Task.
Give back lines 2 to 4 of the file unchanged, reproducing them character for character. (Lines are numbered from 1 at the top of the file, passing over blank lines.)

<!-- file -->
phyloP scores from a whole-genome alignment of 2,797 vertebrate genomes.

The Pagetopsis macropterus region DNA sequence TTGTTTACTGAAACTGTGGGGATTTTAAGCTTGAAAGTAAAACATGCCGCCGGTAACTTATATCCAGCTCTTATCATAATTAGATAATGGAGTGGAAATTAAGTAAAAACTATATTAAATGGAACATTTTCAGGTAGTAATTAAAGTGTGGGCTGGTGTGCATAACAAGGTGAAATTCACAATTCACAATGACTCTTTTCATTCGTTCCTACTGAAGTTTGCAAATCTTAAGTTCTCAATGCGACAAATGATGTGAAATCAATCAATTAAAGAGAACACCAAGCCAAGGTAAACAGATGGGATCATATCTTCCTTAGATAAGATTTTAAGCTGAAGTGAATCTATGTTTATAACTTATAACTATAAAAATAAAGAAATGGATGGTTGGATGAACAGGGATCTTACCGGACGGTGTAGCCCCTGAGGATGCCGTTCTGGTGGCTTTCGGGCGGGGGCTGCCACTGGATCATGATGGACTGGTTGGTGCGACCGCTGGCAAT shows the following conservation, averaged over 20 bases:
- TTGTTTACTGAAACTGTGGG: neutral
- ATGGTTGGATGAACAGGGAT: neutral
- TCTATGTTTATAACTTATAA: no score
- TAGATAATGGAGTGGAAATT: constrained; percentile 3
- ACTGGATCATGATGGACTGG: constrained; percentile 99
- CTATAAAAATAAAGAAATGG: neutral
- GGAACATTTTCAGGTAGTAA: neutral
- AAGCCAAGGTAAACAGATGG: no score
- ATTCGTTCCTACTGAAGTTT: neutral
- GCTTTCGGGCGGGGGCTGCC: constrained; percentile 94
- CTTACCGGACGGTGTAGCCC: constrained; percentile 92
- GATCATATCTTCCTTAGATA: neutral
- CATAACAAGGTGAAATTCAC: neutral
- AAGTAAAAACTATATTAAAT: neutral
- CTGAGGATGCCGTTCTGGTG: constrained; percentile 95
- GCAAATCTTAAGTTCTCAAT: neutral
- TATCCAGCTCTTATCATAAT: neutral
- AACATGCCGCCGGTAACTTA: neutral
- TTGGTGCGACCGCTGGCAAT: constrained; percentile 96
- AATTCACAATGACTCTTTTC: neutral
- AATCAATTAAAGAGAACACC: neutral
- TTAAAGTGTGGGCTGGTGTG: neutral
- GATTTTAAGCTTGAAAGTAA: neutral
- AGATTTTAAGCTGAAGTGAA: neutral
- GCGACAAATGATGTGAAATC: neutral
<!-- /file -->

The Pagetopsis macropterus region DNA sequence TTGTTTACTGAAACTGTGGGGATTTTAAGCTTGAAAGTAAAACATGCCGCCGGTAACTTATATCCAGCTCTTATCATAATTAGATAATGGAGTGGAAATTAAGTAAAAACTATATTAAATGGAACATTTTCAGGTAGTAATTAAAGTGTGGGCTGGTGTGCATAACAAGGTGAAATTCACAATTCACAATGACTCTTTTCATTCGTTCCTACTGAAGTTTGCAAATCTTAAGTTCTCAATGCGACAAATGATGTGAAATCAATCAATTAAAGAGAACACCAAGCCAAGGTAAACAGATGGGATCATATCTTCCTTAGATAAGATTTTAAGCTGAAGTGAATCTATGTTTATAACTTATAACTATAAAAATAAAGAAATGGATGGTTGGATGAACAGGGATCTTACCGGACGGTGTAGCCCCTGAGGATGCCGTTCTGGTGGCTTTCGGGCGGGGGCTGCCACTGGATCATGATGGACTGGTTGGTGCGACCGCTGGCAAT shows the following conservation, averaged over 20 bases:
- TTGTTTACTGAAACTGTGGG: neutral
- ATGGTTGGATGAACAGGGAT: neutral